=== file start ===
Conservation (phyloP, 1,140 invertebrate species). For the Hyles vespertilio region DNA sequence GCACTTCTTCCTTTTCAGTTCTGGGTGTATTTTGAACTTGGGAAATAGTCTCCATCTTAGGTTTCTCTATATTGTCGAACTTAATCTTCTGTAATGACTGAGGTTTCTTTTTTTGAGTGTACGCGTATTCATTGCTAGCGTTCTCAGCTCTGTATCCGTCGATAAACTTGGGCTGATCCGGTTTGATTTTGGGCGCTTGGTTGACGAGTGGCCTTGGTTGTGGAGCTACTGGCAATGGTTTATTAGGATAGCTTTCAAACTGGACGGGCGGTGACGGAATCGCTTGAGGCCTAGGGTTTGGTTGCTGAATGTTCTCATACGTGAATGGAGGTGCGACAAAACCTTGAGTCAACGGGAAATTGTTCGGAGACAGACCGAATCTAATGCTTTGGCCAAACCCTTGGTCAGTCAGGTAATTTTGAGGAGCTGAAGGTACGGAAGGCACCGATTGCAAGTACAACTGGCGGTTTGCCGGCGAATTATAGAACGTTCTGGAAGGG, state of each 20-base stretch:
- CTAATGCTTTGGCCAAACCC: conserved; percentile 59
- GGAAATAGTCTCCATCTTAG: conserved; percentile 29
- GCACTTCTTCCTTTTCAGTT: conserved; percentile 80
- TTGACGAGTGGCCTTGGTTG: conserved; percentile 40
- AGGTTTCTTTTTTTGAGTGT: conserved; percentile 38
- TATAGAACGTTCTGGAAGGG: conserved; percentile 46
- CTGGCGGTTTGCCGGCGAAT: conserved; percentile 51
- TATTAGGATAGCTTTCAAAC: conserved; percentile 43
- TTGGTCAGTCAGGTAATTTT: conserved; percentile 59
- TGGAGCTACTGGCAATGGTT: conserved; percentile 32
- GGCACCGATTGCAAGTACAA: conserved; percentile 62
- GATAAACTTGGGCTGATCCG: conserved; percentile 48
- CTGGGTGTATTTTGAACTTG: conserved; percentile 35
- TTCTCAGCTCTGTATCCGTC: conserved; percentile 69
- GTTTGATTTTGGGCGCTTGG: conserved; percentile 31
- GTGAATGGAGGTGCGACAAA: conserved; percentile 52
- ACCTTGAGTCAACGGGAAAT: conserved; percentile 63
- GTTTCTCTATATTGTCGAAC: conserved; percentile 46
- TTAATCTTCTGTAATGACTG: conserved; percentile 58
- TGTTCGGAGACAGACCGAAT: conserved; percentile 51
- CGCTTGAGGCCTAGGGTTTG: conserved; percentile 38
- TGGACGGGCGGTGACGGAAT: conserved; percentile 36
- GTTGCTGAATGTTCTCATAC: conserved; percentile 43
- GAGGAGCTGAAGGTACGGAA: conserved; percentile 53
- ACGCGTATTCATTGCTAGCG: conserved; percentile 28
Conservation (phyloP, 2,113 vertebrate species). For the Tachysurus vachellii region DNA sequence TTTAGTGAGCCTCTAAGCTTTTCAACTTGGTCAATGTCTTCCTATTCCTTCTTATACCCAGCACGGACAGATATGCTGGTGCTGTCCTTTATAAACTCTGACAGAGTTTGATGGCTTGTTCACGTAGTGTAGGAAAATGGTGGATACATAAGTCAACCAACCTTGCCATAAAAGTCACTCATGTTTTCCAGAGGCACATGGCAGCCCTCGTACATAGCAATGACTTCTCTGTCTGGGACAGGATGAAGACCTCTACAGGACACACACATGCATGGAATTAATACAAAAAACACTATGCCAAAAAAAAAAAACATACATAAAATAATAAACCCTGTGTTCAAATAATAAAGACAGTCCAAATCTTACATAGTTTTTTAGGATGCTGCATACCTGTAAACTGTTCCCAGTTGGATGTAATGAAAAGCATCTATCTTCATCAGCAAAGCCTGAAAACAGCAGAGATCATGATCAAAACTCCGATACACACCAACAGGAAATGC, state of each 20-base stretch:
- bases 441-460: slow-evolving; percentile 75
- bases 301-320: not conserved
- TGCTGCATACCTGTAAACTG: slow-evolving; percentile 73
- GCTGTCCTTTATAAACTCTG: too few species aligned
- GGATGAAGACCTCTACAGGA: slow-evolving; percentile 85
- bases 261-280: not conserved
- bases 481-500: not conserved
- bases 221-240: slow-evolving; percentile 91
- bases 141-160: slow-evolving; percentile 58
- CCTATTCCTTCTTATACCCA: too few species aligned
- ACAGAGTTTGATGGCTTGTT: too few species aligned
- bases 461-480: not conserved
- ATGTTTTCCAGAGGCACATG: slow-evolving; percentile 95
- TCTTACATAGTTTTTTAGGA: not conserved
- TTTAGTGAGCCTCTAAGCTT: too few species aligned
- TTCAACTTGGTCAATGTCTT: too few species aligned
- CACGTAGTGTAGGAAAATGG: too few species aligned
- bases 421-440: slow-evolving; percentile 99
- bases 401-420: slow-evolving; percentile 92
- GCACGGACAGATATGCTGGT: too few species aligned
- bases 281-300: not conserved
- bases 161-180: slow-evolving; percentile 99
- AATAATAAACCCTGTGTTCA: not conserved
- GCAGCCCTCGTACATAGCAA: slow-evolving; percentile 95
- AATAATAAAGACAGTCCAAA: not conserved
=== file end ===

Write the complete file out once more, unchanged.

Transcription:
Conservation (phyloP, 1,140 invertebrate species). For the Hyles vespertilio region DNA sequence GCACTTCTTCCTTTTCAGTTCTGGGTGTATTTTGAACTTGGGAAATAGTCTCCATCTTAGGTTTCTCTATATTGTCGAACTTAATCTTCTGTAATGACTGAGGTTTCTTTTTTTGAGTGTACGCGTATTCATTGCTAGCGTTCTCAGCTCTGTATCCGTCGATAAACTTGGGCTGATCCGGTTTGATTTTGGGCGCTTGGTTGACGAGTGGCCTTGGTTGTGGAGCTACTGGCAATGGTTTATTAGGATAGCTTTCAAACTGGACGGGCGGTGACGGAATCGCTTGAGGCCTAGGGTTTGGTTGCTGAATGTTCTCATACGTGAATGGAGGTGCGACAAAACCTTGAGTCAACGGGAAATTGTTCGGAGACAGACCGAATCTAATGCTTTGGCCAAACCCTTGGTCAGTCAGGTAATTTTGAGGAGCTGAAGGTACGGAAGGCACCGATTGCAAGTACAACTGGCGGTTTGCCGGCGAATTATAGAACGTTCTGGAAGGG, state of each 20-base stretch:
- CTAATGCTTTGGCCAAACCC: conserved; percentile 59
- GGAAATAGTCTCCATCTTAG: conserved; percentile 29
- GCACTTCTTCCTTTTCAGTT: conserved; percentile 80
- TTGACGAGTGGCCTTGGTTG: conserved; percentile 40
- AGGTTTCTTTTTTTGAGTGT: conserved; percentile 38
- TATAGAACGTTCTGGAAGGG: conserved; percentile 46
- CTGGCGGTTTGCCGGCGAAT: conserved; percentile 51
- TATTAGGATAGCTTTCAAAC: conserved; percentile 43
- TTGGTCAGTCAGGTAATTTT: conserved; percentile 59
- TGGAGCTACTGGCAATGGTT: conserved; percentile 32
- GGCACCGATTGCAAGTACAA: conserved; percentile 62
- GATAAACTTGGGCTGATCCG: conserved; percentile 48
- CTGGGTGTATTTTGAACTTG: conserved; percentile 35
- TTCTCAGCTCTGTATCCGTC: conserved; percentile 69
- GTTTGATTTTGGGCGCTTGG: conserved; percentile 31
- GTGAATGGAGGTGCGACAAA: conserved; percentile 52
- ACCTTGAGTCAACGGGAAAT: conserved; percentile 63
- GTTTCTCTATATTGTCGAAC: conserved; percentile 46
- TTAATCTTCTGTAATGACTG: conserved; percentile 58
- TGTTCGGAGACAGACCGAAT: conserved; percentile 51
- CGCTTGAGGCCTAGGGTTTG: conserved; percentile 38
- TGGACGGGCGGTGACGGAAT: conserved; percentile 36
- GTTGCTGAATGTTCTCATAC: conserved; percentile 43
- GAGGAGCTGAAGGTACGGAA: conserved; percentile 53
- ACGCGTATTCATTGCTAGCG: conserved; percentile 28
Conservation (phyloP, 2,113 vertebrate species). For the Tachysurus vachellii region DNA sequence TTTAGTGAGCCTCTAAGCTTTTCAACTTGGTCAATGTCTTCCTATTCCTTCTTATACCCAGCACGGACAGATATGCTGGTGCTGTCCTTTATAAACTCTGACAGAGTTTGATGGCTTGTTCACGTAGTGTAGGAAAATGGTGGATACATAAGTCAACCAACCTTGCCATAAAAGTCACTCATGTTTTCCAGAGGCACATGGCAGCCCTCGTACATAGCAATGACTTCTCTGTCTGGGACAGGATGAAGACCTCTACAGGACACACACATGCATGGAATTAATACAAAAAACACTATGCCAAAAAAAAAAAACATACATAAAATAATAAACCCTGTGTTCAAATAATAAAGACAGTCCAAATCTTACATAGTTTTTTAGGATGCTGCATACCTGTAAACTGTTCCCAGTTGGATGTAATGAAAAGCATCTATCTTCATCAGCAAAGCCTGAAAACAGCAGAGATCATGATCAAAACTCCGATACACACCAACAGGAAATGC, state of each 20-base stretch:
- bases 441-460: slow-evolving; percentile 75
- bases 301-320: not conserved
- TGCTGCATACCTGTAAACTG: slow-evolving; percentile 73
- GCTGTCCTTTATAAACTCTG: too few species aligned
- GGATGAAGACCTCTACAGGA: slow-evolving; percentile 85
- bases 261-280: not conserved
- bases 481-500: not conserved
- bases 221-240: slow-evolving; percentile 91
- bases 141-160: slow-evolving; percentile 58
- CCTATTCCTTCTTATACCCA: too few species aligned
- ACAGAGTTTGATGGCTTGTT: too few species aligned
- bases 461-480: not conserved
- ATGTTTTCCAGAGGCACATG: slow-evolving; percentile 95
- TCTTACATAGTTTTTTAGGA: not conserved
- TTTAGTGAGCCTCTAAGCTT: too few species aligned
- TTCAACTTGGTCAATGTCTT: too few species aligned
- CACGTAGTGTAGGAAAATGG: too few species aligned
- bases 421-440: slow-evolving; percentile 99
- bases 401-420: slow-evolving; percentile 92
- GCACGGACAGATATGCTGGT: too few species aligned
- bases 281-300: not conserved
- bases 161-180: slow-evolving; percentile 99
- AATAATAAACCCTGTGTTCA: not conserved
- GCAGCCCTCGTACATAGCAA: slow-evolving; percentile 95
- AATAATAAAGACAGTCCAAA: not conserved